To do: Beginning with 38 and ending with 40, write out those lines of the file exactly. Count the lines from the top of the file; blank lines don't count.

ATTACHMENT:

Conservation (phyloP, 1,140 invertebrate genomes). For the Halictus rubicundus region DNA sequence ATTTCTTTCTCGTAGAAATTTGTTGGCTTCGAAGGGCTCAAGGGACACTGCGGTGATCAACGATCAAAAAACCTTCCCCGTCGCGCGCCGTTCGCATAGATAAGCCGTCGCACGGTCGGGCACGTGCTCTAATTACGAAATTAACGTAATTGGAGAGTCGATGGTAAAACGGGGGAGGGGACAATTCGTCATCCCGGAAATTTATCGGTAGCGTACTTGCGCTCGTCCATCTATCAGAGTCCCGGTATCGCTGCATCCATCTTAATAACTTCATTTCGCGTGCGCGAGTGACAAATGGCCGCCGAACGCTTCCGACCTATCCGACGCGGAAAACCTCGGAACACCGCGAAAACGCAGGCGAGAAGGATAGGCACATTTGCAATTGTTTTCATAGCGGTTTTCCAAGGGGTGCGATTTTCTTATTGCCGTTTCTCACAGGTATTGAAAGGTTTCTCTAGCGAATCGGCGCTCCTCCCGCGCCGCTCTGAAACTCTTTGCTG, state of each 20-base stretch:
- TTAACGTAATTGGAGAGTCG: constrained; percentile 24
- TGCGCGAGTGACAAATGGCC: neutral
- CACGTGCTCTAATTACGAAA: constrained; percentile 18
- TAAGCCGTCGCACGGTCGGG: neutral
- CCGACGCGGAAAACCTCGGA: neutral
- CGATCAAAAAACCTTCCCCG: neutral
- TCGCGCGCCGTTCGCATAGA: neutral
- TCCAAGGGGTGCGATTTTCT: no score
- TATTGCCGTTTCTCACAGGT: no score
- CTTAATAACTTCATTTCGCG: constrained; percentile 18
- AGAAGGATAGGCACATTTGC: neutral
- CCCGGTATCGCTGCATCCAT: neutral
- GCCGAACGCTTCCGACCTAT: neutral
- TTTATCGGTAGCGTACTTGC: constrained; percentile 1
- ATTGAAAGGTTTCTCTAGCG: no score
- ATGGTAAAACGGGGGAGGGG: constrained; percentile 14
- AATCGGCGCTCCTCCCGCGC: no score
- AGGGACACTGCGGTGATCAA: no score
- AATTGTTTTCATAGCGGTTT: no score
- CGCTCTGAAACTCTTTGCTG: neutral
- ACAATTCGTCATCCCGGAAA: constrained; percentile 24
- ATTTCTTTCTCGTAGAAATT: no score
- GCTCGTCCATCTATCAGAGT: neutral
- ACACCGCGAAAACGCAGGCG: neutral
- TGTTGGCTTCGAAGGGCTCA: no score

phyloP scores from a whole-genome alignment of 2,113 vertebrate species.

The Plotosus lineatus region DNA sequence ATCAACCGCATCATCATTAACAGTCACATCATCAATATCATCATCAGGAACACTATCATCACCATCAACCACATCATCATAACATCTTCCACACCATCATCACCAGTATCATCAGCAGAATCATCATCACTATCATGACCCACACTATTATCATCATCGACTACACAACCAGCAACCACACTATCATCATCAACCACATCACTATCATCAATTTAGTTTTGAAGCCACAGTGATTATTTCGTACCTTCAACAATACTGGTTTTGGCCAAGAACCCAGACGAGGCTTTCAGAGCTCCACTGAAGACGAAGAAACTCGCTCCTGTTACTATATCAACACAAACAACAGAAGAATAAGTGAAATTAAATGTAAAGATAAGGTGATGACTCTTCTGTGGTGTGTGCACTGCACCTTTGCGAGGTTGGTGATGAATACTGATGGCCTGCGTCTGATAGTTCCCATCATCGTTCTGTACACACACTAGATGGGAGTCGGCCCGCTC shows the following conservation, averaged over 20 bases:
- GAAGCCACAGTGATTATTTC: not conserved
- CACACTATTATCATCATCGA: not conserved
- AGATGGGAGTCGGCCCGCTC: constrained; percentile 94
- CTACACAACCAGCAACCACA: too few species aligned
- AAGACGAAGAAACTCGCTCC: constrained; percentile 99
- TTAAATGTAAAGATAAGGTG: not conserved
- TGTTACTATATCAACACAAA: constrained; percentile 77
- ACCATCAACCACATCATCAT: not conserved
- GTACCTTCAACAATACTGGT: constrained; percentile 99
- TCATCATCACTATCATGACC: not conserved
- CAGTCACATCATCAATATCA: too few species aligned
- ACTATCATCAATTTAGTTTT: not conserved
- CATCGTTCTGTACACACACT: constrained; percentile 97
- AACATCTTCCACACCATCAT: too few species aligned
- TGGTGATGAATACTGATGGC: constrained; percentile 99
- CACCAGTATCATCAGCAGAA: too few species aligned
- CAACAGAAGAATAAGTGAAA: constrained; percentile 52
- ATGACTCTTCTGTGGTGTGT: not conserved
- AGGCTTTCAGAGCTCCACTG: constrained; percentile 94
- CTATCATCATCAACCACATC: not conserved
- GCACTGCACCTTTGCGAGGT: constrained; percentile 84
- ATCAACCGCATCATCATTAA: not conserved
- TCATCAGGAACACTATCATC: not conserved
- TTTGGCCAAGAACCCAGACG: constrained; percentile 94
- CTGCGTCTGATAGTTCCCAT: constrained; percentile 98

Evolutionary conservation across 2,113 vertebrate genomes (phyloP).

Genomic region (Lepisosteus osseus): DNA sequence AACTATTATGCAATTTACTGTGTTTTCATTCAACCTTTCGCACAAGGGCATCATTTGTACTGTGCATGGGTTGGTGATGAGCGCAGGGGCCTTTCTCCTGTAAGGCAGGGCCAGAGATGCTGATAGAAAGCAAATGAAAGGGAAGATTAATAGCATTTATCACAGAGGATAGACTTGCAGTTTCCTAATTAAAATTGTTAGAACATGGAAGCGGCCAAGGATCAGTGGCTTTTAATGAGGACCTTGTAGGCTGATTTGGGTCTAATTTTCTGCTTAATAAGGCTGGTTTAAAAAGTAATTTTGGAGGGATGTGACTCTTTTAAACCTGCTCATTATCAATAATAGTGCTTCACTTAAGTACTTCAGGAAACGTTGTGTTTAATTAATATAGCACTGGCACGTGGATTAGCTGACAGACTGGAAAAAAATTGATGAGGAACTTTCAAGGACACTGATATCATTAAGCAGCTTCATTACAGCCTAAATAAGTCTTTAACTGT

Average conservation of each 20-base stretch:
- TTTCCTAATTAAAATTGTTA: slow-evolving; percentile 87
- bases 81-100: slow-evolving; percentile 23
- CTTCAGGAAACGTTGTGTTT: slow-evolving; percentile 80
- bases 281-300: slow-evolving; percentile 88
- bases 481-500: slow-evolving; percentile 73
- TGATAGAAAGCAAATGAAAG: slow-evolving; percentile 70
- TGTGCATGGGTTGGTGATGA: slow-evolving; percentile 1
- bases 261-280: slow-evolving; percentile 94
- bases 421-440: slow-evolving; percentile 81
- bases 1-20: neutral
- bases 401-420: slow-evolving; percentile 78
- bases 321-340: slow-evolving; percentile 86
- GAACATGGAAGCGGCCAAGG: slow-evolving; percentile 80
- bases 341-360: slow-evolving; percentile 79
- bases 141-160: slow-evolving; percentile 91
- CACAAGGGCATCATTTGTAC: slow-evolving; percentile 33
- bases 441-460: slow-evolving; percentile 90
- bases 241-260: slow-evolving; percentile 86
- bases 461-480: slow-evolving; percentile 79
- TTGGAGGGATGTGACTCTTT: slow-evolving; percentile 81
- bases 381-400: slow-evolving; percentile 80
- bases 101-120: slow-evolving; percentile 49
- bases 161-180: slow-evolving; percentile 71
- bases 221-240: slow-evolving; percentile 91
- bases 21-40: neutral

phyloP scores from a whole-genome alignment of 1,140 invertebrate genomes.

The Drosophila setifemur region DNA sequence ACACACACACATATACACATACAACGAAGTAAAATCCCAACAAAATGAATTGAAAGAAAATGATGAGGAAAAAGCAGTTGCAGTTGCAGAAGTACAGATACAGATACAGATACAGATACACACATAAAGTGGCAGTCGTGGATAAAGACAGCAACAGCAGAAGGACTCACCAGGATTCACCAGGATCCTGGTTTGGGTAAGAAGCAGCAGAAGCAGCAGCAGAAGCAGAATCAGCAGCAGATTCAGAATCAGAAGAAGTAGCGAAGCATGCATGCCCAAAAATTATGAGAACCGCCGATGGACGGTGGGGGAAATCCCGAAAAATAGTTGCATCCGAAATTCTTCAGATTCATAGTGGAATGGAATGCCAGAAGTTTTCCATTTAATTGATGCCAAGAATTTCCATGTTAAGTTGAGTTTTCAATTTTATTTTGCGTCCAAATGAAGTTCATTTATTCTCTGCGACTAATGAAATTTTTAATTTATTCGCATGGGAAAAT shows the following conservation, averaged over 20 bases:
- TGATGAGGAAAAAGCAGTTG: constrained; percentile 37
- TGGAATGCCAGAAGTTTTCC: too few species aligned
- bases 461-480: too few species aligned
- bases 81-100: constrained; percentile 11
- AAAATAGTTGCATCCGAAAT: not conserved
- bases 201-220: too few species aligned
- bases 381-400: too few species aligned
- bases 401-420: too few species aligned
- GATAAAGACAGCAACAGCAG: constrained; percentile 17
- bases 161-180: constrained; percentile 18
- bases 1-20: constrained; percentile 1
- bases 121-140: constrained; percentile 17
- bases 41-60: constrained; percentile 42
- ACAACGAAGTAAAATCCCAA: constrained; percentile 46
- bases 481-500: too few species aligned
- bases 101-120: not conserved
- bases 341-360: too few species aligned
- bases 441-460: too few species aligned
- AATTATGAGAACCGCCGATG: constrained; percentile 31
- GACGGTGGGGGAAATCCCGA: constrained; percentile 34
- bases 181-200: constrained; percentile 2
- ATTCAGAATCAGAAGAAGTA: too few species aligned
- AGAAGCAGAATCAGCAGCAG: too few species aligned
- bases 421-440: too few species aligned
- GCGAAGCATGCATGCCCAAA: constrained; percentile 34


- TCATCATCACTATCATGACC: not conserved
- CAGTCACATCATCAATATCA: too few species aligned
- ACTATCATCAATTTAGTTTT: not conserved